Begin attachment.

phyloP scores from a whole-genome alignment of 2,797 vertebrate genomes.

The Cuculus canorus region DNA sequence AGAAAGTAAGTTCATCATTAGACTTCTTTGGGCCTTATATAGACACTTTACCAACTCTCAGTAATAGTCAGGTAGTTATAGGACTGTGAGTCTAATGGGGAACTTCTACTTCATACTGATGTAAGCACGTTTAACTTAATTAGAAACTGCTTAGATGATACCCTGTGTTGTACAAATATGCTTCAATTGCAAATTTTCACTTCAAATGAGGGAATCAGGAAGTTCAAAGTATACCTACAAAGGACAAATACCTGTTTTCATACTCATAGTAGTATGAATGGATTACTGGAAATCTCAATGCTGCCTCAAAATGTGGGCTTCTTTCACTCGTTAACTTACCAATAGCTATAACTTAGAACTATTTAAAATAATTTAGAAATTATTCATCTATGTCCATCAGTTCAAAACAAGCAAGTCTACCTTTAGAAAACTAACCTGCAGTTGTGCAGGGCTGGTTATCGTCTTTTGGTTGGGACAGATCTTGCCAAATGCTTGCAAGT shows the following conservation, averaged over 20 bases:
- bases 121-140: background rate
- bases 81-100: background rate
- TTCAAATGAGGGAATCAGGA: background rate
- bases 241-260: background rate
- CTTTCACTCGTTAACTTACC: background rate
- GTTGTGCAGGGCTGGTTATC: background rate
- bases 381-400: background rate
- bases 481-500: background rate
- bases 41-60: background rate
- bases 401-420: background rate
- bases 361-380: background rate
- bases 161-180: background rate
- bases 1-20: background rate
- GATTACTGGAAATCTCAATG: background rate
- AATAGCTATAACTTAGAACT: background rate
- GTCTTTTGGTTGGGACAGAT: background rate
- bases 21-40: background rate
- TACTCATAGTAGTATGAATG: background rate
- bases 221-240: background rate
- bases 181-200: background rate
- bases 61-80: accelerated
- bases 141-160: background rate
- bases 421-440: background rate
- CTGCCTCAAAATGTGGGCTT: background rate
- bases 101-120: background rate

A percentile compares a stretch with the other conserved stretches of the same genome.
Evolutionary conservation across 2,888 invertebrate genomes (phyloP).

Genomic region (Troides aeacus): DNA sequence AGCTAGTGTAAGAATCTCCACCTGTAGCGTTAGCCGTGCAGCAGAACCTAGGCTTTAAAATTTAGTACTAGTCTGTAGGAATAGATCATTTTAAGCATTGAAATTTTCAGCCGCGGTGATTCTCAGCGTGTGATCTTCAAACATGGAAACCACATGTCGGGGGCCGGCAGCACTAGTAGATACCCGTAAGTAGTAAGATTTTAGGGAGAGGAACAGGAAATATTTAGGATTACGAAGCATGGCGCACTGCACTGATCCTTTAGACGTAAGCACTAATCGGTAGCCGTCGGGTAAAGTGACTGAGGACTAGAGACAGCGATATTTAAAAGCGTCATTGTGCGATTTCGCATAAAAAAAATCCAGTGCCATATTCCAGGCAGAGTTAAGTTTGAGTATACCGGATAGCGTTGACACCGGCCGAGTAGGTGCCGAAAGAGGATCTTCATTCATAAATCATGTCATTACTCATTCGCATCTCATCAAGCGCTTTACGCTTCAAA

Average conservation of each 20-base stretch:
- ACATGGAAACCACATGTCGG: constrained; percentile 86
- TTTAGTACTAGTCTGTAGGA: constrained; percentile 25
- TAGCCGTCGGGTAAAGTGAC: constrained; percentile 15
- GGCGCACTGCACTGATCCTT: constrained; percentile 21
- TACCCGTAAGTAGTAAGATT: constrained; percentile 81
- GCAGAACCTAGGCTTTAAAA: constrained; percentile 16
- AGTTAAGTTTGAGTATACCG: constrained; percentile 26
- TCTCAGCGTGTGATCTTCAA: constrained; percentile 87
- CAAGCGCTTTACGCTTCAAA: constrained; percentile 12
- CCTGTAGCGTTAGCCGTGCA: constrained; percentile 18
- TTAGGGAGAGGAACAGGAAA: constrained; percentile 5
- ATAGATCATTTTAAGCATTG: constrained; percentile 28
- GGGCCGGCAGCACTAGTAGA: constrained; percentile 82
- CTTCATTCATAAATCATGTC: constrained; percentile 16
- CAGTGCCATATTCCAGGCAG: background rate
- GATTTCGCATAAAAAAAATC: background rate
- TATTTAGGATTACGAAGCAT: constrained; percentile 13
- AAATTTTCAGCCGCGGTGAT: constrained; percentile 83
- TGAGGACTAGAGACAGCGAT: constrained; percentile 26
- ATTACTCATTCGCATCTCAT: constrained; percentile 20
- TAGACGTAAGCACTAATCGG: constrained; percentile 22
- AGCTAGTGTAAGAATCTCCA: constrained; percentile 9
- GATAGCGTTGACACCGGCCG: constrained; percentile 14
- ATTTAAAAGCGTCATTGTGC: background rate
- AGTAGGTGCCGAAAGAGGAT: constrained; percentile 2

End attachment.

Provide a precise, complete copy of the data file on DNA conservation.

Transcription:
phyloP scores from a whole-genome alignment of 2,797 vertebrate genomes.

The Cuculus canorus region DNA sequence AGAAAGTAAGTTCATCATTAGACTTCTTTGGGCCTTATATAGACACTTTACCAACTCTCAGTAATAGTCAGGTAGTTATAGGACTGTGAGTCTAATGGGGAACTTCTACTTCATACTGATGTAAGCACGTTTAACTTAATTAGAAACTGCTTAGATGATACCCTGTGTTGTACAAATATGCTTCAATTGCAAATTTTCACTTCAAATGAGGGAATCAGGAAGTTCAAAGTATACCTACAAAGGACAAATACCTGTTTTCATACTCATAGTAGTATGAATGGATTACTGGAAATCTCAATGCTGCCTCAAAATGTGGGCTTCTTTCACTCGTTAACTTACCAATAGCTATAACTTAGAACTATTTAAAATAATTTAGAAATTATTCATCTATGTCCATCAGTTCAAAACAAGCAAGTCTACCTTTAGAAAACTAACCTGCAGTTGTGCAGGGCTGGTTATCGTCTTTTGGTTGGGACAGATCTTGCCAAATGCTTGCAAGT shows the following conservation, averaged over 20 bases:
- bases 121-140: background rate
- bases 81-100: background rate
- TTCAAATGAGGGAATCAGGA: background rate
- bases 241-260: background rate
- CTTTCACTCGTTAACTTACC: background rate
- GTTGTGCAGGGCTGGTTATC: background rate
- bases 381-400: background rate
- bases 481-500: background rate
- bases 41-60: background rate
- bases 401-420: background rate
- bases 361-380: background rate
- bases 161-180: background rate
- bases 1-20: background rate
- GATTACTGGAAATCTCAATG: background rate
- AATAGCTATAACTTAGAACT: background rate
- GTCTTTTGGTTGGGACAGAT: background rate
- bases 21-40: background rate
- TACTCATAGTAGTATGAATG: background rate
- bases 221-240: background rate
- bases 181-200: background rate
- bases 61-80: accelerated
- bases 141-160: background rate
- bases 421-440: background rate
- CTGCCTCAAAATGTGGGCTT: background rate
- bases 101-120: background rate

A percentile compares a stretch with the other conserved stretches of the same genome.
Evolutionary conservation across 2,888 invertebrate genomes (phyloP).

Genomic region (Troides aeacus): DNA sequence AGCTAGTGTAAGAATCTCCACCTGTAGCGTTAGCCGTGCAGCAGAACCTAGGCTTTAAAATTTAGTACTAGTCTGTAGGAATAGATCATTTTAAGCATTGAAATTTTCAGCCGCGGTGATTCTCAGCGTGTGATCTTCAAACATGGAAACCACATGTCGGGGGCCGGCAGCACTAGTAGATACCCGTAAGTAGTAAGATTTTAGGGAGAGGAACAGGAAATATTTAGGATTACGAAGCATGGCGCACTGCACTGATCCTTTAGACGTAAGCACTAATCGGTAGCCGTCGGGTAAAGTGACTGAGGACTAGAGACAGCGATATTTAAAAGCGTCATTGTGCGATTTCGCATAAAAAAAATCCAGTGCCATATTCCAGGCAGAGTTAAGTTTGAGTATACCGGATAGCGTTGACACCGGCCGAGTAGGTGCCGAAAGAGGATCTTCATTCATAAATCATGTCATTACTCATTCGCATCTCATCAAGCGCTTTACGCTTCAAA

Average conservation of each 20-base stretch:
- ACATGGAAACCACATGTCGG: constrained; percentile 86
- TTTAGTACTAGTCTGTAGGA: constrained; percentile 25
- TAGCCGTCGGGTAAAGTGAC: constrained; percentile 15
- GGCGCACTGCACTGATCCTT: constrained; percentile 21
- TACCCGTAAGTAGTAAGATT: constrained; percentile 81
- GCAGAACCTAGGCTTTAAAA: constrained; percentile 16
- AGTTAAGTTTGAGTATACCG: constrained; percentile 26
- TCTCAGCGTGTGATCTTCAA: constrained; percentile 87
- CAAGCGCTTTACGCTTCAAA: constrained; percentile 12
- CCTGTAGCGTTAGCCGTGCA: constrained; percentile 18
- TTAGGGAGAGGAACAGGAAA: constrained; percentile 5
- ATAGATCATTTTAAGCATTG: constrained; percentile 28
- GGGCCGGCAGCACTAGTAGA: constrained; percentile 82
- CTTCATTCATAAATCATGTC: constrained; percentile 16
- CAGTGCCATATTCCAGGCAG: background rate
- GATTTCGCATAAAAAAAATC: background rate
- TATTTAGGATTACGAAGCAT: constrained; percentile 13
- AAATTTTCAGCCGCGGTGAT: constrained; percentile 83
- TGAGGACTAGAGACAGCGAT: constrained; percentile 26
- ATTACTCATTCGCATCTCAT: constrained; percentile 20
- TAGACGTAAGCACTAATCGG: constrained; percentile 22
- AGCTAGTGTAAGAATCTCCA: constrained; percentile 9
- GATAGCGTTGACACCGGCCG: constrained; percentile 14
- ATTTAAAAGCGTCATTGTGC: background rate
- AGTAGGTGCCGAAAGAGGAT: constrained; percentile 2